Today’s post on the best supplements for optimizing menopause was written by Emma Bardwell —a registered nutritionist, author of The Perimenopause Solution and founder of The M Collective. Emma is an expert in this field and has amazing knowledge to share regarding supplementation for women after 50. Please enjoy!
Take it From an Expert: The Best Supplements for Menopause
In an ideal world, we’d get all the nutrients we need from food.
In reality, life is busy.
I recognize modern living impacts dietary choices, and supplements can be a helpful way to plug nutritional gaps. Stress, work, poor sleep, alcohol, gut health issues, and skipped meals all increase the likelihood we fall short on nutrients that could help optimize our menopause experience.
These are the best supplements for women during the various stages of menopause.
1. Mighty Magnesium for Menopause
Did you know, magnesium is required in over 600 reactions in the body? Reactions such as relaxing muscles and regulating blood sugar levels, to producing energy. Magnesium calms the nervous system and supports the adrenal glands, so plays an important role in how you deal with stress.
Even though it’s widely available from food, we often don’t get enough magnesium in our diets, and according to The World Health Organization, up to 75 percent of the population are possibly deficient.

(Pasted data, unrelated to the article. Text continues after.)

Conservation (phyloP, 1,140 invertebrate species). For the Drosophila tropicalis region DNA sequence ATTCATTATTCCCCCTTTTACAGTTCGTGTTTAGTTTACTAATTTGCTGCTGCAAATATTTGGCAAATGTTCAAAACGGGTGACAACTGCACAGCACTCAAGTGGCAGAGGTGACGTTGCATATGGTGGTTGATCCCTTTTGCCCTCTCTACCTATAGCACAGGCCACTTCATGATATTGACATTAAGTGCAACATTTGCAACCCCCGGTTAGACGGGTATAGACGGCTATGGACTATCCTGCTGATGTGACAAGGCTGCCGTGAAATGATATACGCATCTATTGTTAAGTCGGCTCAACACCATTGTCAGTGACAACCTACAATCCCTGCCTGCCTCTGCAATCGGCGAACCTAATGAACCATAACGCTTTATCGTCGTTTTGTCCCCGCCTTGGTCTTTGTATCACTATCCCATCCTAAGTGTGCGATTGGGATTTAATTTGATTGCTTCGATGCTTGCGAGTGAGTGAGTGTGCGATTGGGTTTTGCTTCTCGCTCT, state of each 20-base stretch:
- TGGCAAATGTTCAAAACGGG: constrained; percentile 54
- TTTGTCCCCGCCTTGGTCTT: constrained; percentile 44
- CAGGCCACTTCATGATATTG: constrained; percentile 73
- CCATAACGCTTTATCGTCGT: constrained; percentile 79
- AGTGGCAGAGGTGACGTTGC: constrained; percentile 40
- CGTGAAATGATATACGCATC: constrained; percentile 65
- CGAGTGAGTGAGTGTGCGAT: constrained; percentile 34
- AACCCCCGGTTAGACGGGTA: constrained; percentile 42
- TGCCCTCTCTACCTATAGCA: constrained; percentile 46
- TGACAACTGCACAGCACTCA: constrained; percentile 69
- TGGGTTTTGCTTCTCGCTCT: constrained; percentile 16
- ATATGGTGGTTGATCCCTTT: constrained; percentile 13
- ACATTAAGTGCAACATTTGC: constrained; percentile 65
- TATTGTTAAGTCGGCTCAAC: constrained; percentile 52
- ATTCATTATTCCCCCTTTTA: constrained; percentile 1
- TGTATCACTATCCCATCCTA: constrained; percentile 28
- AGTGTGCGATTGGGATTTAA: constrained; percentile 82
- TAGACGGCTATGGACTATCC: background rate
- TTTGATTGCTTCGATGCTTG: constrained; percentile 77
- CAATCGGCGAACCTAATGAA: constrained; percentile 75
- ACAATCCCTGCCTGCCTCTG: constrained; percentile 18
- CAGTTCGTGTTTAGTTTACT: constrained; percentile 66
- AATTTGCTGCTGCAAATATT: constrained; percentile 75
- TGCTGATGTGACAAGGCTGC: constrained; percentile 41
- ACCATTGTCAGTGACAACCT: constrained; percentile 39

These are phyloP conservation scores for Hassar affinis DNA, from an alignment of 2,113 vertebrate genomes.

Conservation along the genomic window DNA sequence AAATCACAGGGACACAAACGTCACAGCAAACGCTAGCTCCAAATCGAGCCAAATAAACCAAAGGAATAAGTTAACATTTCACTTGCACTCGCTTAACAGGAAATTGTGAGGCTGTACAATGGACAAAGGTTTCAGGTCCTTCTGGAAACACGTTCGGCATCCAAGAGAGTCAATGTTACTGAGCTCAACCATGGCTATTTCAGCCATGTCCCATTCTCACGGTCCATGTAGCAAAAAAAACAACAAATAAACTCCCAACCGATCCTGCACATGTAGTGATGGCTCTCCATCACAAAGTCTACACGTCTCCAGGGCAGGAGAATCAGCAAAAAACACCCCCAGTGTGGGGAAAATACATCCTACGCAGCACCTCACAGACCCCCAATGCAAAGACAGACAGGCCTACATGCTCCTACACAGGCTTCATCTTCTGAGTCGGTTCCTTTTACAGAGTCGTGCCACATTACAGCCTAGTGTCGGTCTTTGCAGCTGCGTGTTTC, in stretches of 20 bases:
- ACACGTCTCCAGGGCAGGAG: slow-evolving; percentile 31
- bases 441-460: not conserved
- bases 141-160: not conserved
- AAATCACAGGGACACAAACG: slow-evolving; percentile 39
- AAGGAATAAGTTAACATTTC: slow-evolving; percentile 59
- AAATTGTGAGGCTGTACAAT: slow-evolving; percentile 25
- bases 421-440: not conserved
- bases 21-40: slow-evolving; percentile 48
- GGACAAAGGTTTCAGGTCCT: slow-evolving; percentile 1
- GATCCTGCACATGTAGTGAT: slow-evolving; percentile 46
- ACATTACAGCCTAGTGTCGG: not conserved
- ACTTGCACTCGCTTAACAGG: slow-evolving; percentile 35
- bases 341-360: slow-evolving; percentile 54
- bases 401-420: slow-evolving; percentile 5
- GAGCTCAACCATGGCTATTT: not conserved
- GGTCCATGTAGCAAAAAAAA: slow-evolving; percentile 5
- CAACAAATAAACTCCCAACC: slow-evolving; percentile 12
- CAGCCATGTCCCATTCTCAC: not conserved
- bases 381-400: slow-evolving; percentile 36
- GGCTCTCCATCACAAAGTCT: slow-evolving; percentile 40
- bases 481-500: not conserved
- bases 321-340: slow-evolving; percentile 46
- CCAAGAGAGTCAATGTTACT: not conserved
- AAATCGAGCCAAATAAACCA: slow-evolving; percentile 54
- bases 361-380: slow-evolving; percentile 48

Without enough magnesium we can feel tired, weak, have palpitations, cramps and get those annoying eye twitches. Additional factors, such as alcohol-use, stress, type 2 diabetes and conditions like Crohn’s and celiac disease might mean you’re not getting all the magnesium you need. For women in perimenopause who have anxiety, restless legs, aching muscles, sleep issues, migraines and high blood pressure, magnesium can be very helpful.
How to Supplement With Magnesium
The upper limit for magnesium supplements is 400mg a day but there are lots of different types of magnesium, which all have slightly different effects:
Bisglycinate is good for calming.
Malate helps with muscle relaxation.
Threonate for brain function.
Citrate for constipation.
If you want to try one but aren’t sure which is best, the most easily absorbed all-rounder is magnesium bisglycinate. As well as magnesium capsules and powders, you can buy in a spray form for restless legs and muscle aches, or dissolve two big handfuls of Epsom salts in a warm bath and soak for twenty minutes.
2. Probiotics for Gut Health
A happy gut is the cornerstone of good health. We’re all unique and have different triggers but most people’s gut microbes will benefit from reducing ultra processed foods, stress, and alcohol. We also need to slow down. Most gut related bloating is caused by eating too fast, not from consuming dairy and gluten which often get blamed. Sit down to eat, chew well, take your time.
Benefits of Probiotics
Probiotic supplements can be game changers for people with IBS symptoms. I use the Optibac range in my clinic as they’re a family owned, British company who have undertaken independent clinical trials on their products. The range includes a probiotic for women who suffer from recurrent UTIs and thrush and they have a strain called saccharomyces boulardii which is proven to be helpful after a course of antibiotics.